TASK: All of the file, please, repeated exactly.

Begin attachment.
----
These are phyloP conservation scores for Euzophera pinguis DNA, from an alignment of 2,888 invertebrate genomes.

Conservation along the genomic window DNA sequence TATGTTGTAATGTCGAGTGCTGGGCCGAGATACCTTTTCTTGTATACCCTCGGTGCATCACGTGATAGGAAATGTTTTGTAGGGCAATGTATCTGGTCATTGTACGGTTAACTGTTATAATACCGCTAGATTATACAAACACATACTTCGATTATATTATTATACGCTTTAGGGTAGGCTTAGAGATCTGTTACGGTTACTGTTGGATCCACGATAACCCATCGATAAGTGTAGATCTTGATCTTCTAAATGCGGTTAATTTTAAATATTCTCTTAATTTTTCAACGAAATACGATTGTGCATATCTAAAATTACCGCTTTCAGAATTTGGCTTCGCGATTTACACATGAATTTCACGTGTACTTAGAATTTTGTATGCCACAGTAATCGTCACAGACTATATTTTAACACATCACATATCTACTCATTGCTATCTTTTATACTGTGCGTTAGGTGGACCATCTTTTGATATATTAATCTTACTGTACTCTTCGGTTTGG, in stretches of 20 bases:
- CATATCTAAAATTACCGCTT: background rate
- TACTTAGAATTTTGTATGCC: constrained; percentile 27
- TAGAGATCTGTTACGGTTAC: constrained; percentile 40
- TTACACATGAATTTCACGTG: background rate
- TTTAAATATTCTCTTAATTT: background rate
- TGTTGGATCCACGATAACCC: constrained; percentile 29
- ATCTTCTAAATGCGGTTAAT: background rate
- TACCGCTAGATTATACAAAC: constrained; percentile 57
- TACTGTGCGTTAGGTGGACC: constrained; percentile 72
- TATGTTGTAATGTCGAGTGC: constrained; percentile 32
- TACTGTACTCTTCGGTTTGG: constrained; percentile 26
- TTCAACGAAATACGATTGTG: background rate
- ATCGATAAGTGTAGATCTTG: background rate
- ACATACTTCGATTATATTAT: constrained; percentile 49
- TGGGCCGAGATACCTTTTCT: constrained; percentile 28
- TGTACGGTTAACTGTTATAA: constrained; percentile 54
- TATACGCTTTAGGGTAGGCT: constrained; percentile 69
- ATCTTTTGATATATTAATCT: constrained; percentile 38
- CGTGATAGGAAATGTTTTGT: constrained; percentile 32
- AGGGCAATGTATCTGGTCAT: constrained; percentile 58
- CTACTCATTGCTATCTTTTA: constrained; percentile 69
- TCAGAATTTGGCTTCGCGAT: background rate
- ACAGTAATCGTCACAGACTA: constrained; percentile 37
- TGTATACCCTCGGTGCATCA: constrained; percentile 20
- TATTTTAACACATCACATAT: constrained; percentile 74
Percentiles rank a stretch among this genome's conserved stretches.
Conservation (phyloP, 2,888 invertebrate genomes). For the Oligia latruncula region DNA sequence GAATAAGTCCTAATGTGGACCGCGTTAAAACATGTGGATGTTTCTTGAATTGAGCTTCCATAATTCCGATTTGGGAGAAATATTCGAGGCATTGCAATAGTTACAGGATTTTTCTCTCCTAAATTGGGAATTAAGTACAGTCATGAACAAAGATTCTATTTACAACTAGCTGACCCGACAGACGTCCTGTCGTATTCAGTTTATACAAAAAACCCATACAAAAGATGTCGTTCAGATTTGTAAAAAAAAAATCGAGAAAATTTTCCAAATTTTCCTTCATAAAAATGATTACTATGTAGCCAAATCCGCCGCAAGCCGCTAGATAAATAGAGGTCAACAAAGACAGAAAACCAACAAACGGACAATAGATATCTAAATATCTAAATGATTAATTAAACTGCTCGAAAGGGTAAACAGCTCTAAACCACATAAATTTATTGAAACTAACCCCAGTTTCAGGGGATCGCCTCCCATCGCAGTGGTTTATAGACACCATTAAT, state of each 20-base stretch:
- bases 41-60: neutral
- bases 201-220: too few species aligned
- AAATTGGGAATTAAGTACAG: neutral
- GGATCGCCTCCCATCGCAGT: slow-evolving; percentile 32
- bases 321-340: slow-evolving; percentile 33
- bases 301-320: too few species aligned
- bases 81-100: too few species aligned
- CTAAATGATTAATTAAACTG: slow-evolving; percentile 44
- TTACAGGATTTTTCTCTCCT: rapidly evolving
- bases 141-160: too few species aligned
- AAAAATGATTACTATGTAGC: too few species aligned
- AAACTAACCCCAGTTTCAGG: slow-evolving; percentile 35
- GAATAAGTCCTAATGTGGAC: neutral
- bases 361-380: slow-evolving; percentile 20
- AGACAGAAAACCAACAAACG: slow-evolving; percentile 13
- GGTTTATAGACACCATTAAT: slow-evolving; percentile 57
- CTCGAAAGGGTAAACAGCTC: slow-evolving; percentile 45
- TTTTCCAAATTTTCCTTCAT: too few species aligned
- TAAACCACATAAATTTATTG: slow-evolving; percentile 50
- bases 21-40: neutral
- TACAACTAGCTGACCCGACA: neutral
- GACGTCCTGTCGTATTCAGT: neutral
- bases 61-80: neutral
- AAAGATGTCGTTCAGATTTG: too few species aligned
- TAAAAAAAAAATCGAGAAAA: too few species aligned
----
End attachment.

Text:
These are phyloP conservation scores for Euzophera pinguis DNA, from an alignment of 2,888 invertebrate genomes.

Conservation along the genomic window DNA sequence TATGTTGTAATGTCGAGTGCTGGGCCGAGATACCTTTTCTTGTATACCCTCGGTGCATCACGTGATAGGAAATGTTTTGTAGGGCAATGTATCTGGTCATTGTACGGTTAACTGTTATAATACCGCTAGATTATACAAACACATACTTCGATTATATTATTATACGCTTTAGGGTAGGCTTAGAGATCTGTTACGGTTACTGTTGGATCCACGATAACCCATCGATAAGTGTAGATCTTGATCTTCTAAATGCGGTTAATTTTAAATATTCTCTTAATTTTTCAACGAAATACGATTGTGCATATCTAAAATTACCGCTTTCAGAATTTGGCTTCGCGATTTACACATGAATTTCACGTGTACTTAGAATTTTGTATGCCACAGTAATCGTCACAGACTATATTTTAACACATCACATATCTACTCATTGCTATCTTTTATACTGTGCGTTAGGTGGACCATCTTTTGATATATTAATCTTACTGTACTCTTCGGTTTGG, in stretches of 20 bases:
- CATATCTAAAATTACCGCTT: background rate
- TACTTAGAATTTTGTATGCC: constrained; percentile 27
- TAGAGATCTGTTACGGTTAC: constrained; percentile 40
- TTACACATGAATTTCACGTG: background rate
- TTTAAATATTCTCTTAATTT: background rate
- TGTTGGATCCACGATAACCC: constrained; percentile 29
- ATCTTCTAAATGCGGTTAAT: background rate
- TACCGCTAGATTATACAAAC: constrained; percentile 57
- TACTGTGCGTTAGGTGGACC: constrained; percentile 72
- TATGTTGTAATGTCGAGTGC: constrained; percentile 32
- TACTGTACTCTTCGGTTTGG: constrained; percentile 26
- TTCAACGAAATACGATTGTG: background rate
- ATCGATAAGTGTAGATCTTG: background rate
- ACATACTTCGATTATATTAT: constrained; percentile 49
- TGGGCCGAGATACCTTTTCT: constrained; percentile 28
- TGTACGGTTAACTGTTATAA: constrained; percentile 54
- TATACGCTTTAGGGTAGGCT: constrained; percentile 69
- ATCTTTTGATATATTAATCT: constrained; percentile 38
- CGTGATAGGAAATGTTTTGT: constrained; percentile 32
- AGGGCAATGTATCTGGTCAT: constrained; percentile 58
- CTACTCATTGCTATCTTTTA: constrained; percentile 69
- TCAGAATTTGGCTTCGCGAT: background rate
- ACAGTAATCGTCACAGACTA: constrained; percentile 37
- TGTATACCCTCGGTGCATCA: constrained; percentile 20
- TATTTTAACACATCACATAT: constrained; percentile 74
Percentiles rank a stretch among this genome's conserved stretches.
Conservation (phyloP, 2,888 invertebrate genomes). For the Oligia latruncula region DNA sequence GAATAAGTCCTAATGTGGACCGCGTTAAAACATGTGGATGTTTCTTGAATTGAGCTTCCATAATTCCGATTTGGGAGAAATATTCGAGGCATTGCAATAGTTACAGGATTTTTCTCTCCTAAATTGGGAATTAAGTACAGTCATGAACAAAGATTCTATTTACAACTAGCTGACCCGACAGACGTCCTGTCGTATTCAGTTTATACAAAAAACCCATACAAAAGATGTCGTTCAGATTTGTAAAAAAAAAATCGAGAAAATTTTCCAAATTTTCCTTCATAAAAATGATTACTATGTAGCCAAATCCGCCGCAAGCCGCTAGATAAATAGAGGTCAACAAAGACAGAAAACCAACAAACGGACAATAGATATCTAAATATCTAAATGATTAATTAAACTGCTCGAAAGGGTAAACAGCTCTAAACCACATAAATTTATTGAAACTAACCCCAGTTTCAGGGGATCGCCTCCCATCGCAGTGGTTTATAGACACCATTAAT, state of each 20-base stretch:
- bases 41-60: neutral
- bases 201-220: too few species aligned
- AAATTGGGAATTAAGTACAG: neutral
- GGATCGCCTCCCATCGCAGT: slow-evolving; percentile 32
- bases 321-340: slow-evolving; percentile 33
- bases 301-320: too few species aligned
- bases 81-100: too few species aligned
- CTAAATGATTAATTAAACTG: slow-evolving; percentile 44
- TTACAGGATTTTTCTCTCCT: rapidly evolving
- bases 141-160: too few species aligned
- AAAAATGATTACTATGTAGC: too few species aligned
- AAACTAACCCCAGTTTCAGG: slow-evolving; percentile 35
- GAATAAGTCCTAATGTGGAC: neutral
- bases 361-380: slow-evolving; percentile 20
- AGACAGAAAACCAACAAACG: slow-evolving; percentile 13
- GGTTTATAGACACCATTAAT: slow-evolving; percentile 57
- CTCGAAAGGGTAAACAGCTC: slow-evolving; percentile 45
- TTTTCCAAATTTTCCTTCAT: too few species aligned
- TAAACCACATAAATTTATTG: slow-evolving; percentile 50
- bases 21-40: neutral
- TACAACTAGCTGACCCGACA: neutral
- GACGTCCTGTCGTATTCAGT: neutral
- bases 61-80: neutral
- AAAGATGTCGTTCAGATTTG: too few species aligned
- TAAAAAAAAAATCGAGAAAA: too few species aligned